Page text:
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Is it fair, if your teacher is on the jury? An explanation of procedures in the International Violin Competition of Indianapolis

Laurie Niles

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Published: September 17, 2014 at 4:10 PM [UTC]

A number of finalists in the International Violin Competition of Indianapolis have connections to jury members, as current or former students. Is this appropriate? Some have been questioning that matter.

I'm not going to take sides, but I'd like to explain the IVCI process, as I understand it.

Here are the rules, with regard to jury members and their own students (the rules are stated in the program, which you can read online at this link. The "scoring procedure" is outlined on page 37, and here is what it says with regard to this matter:

"In order to further reduce partiality, jurors are recused from voting for participants with whom they have had any past relationship as a primary teacher. By processing the scores to the same statistical distribution, players who are students of jurors will not be affected by their abstention."

In other words: Judges with students in the competition are not permitted to vote on their own students; scores for those students are based only on the scores from the other jury members. (This can actually work against those students, and some would argue that in the past, it has.) The finalists advanced based on a combined score: 70 percent of their semi-final scores plus 30 percent of their scores in the preliminaries.

The program also lists the teachers, past and present, for all the students. Here is that list for the finalists. (Current IVCI jury members are marked with an asterisk):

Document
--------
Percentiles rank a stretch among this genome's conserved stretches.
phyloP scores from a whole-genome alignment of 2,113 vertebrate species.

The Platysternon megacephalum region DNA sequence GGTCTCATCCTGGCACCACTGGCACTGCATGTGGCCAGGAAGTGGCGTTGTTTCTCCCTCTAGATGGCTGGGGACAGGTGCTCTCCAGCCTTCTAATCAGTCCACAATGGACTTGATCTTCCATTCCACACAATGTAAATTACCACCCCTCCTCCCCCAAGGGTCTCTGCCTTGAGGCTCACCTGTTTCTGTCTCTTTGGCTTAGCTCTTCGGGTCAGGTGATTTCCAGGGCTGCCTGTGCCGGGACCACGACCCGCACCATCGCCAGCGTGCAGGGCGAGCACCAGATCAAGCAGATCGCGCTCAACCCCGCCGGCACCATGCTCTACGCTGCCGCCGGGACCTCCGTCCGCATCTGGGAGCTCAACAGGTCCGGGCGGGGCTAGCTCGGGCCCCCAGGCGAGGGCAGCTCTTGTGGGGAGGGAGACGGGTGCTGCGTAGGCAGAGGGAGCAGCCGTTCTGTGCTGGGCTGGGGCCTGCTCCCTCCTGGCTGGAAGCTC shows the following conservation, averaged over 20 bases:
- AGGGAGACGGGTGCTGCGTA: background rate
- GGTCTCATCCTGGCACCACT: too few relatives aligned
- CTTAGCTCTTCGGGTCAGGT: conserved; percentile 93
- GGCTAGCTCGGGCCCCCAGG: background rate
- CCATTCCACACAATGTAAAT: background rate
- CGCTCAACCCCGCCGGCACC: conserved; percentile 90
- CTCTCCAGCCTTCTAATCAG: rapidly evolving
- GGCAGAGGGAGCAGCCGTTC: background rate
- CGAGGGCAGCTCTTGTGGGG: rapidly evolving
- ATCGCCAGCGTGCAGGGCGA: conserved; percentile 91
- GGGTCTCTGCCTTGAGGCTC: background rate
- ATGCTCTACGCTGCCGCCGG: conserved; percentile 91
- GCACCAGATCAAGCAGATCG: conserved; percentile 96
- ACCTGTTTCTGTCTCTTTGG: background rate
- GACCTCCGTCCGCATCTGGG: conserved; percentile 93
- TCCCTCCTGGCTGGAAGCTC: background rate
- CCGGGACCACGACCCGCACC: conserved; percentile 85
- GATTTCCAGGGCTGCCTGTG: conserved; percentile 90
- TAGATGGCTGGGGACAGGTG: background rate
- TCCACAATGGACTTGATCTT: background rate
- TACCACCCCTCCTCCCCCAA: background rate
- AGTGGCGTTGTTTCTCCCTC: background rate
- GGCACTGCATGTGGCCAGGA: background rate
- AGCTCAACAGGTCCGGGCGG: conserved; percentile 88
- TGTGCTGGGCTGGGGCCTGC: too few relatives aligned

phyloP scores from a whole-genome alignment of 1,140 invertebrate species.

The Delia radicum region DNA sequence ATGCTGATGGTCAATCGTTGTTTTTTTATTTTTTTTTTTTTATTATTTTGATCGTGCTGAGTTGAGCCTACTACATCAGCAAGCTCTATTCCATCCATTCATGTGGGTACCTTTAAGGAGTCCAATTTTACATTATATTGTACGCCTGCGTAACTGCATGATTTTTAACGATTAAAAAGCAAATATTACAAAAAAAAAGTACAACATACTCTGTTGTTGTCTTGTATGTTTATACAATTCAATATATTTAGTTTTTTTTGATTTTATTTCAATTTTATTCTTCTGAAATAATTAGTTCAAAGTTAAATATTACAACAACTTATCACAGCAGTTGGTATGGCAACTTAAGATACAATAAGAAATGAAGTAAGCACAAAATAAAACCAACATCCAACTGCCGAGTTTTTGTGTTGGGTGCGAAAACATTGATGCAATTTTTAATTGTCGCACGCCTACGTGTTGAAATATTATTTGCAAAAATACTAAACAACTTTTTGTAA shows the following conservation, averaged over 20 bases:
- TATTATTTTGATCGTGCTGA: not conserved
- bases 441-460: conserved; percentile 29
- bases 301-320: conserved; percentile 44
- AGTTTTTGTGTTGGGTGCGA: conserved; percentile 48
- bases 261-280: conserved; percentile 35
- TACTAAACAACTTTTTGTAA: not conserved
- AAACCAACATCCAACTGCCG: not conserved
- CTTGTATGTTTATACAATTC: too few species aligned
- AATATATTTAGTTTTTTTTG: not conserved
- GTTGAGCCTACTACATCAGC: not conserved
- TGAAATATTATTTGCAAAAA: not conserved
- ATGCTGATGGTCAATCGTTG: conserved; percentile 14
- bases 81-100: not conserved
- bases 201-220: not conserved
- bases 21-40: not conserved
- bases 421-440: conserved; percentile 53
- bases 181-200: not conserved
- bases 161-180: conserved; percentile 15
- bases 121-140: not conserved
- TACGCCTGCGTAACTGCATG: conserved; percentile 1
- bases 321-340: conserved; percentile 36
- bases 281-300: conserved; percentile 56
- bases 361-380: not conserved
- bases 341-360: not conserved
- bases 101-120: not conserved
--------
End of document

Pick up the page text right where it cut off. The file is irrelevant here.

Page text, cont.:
Tessa Lark, 25, United States
Miriam Fried*
Lucy Chapman
Kurt Sassmannshaus

Jinjoo Cho, 26, South Korea
Jaime Laredo (present)*
Paul Kantor
Joseph Silverstein + Pamela Frank

Ji Yoon Lee, 22, South Korea
Kolja Blacher (present)

Ji Young Lim, 19, South Korea
Nam Yun Kim

Yoo Jin Jang, 23, South Korea
Miriam Fried (present)*
Nam Yun Kim

Dami Kim, South Korea
Mihaela Martin (present)
Miriam Fried*
Aaron Rosand

The members of the jury include: Jaime Laredo (Jury President), Ellen Taaffe Zwilich, Miriam Fried, Dong-Suk Kang, Boris Kuschnir, Cho-Liang Lin, Philip Setzer, Dmitry Sitkovetsky and Kyoko Takezawa. Many of these jurists are indeed some of the most prestigious violin teachers in the world, and their students win other competitions.

Jaime Laredo Ellen-Taaffe-Zwilich Miriam-Fried
Dong-Suk-Kang Boris-Kuschnir Cho-Liang-Lin
Philip-Setzer Dmitry-Sitkovetsky Kyoko-Takezawaz

I hope this information helps. If you are wondering if the outcome of the competition is legitimate, I recommend that instead of looking at who is studying with whom, or worse, the racial profiles of the contestants, the best way to determine the level of everyone's playing, and to judge whether the outcome is fair, is to listen and watch these excellent young violinists play. Their performances can be found here:

Archived performances (ones that have already occurred)

Live-streaming (if you'd like to catch the performances tonight, and the rest of the week)

From John A
Posted on September 17, 2014 at 4:55 PM
The only things that's awkward is exactly what you mentioned:
"In other words: Judges with students in the competition are not permitted to vote on their own students; scores for those students are based only on the scores from the other jury members. (This can actually work against those students, and some would argue that in the past, it has.)"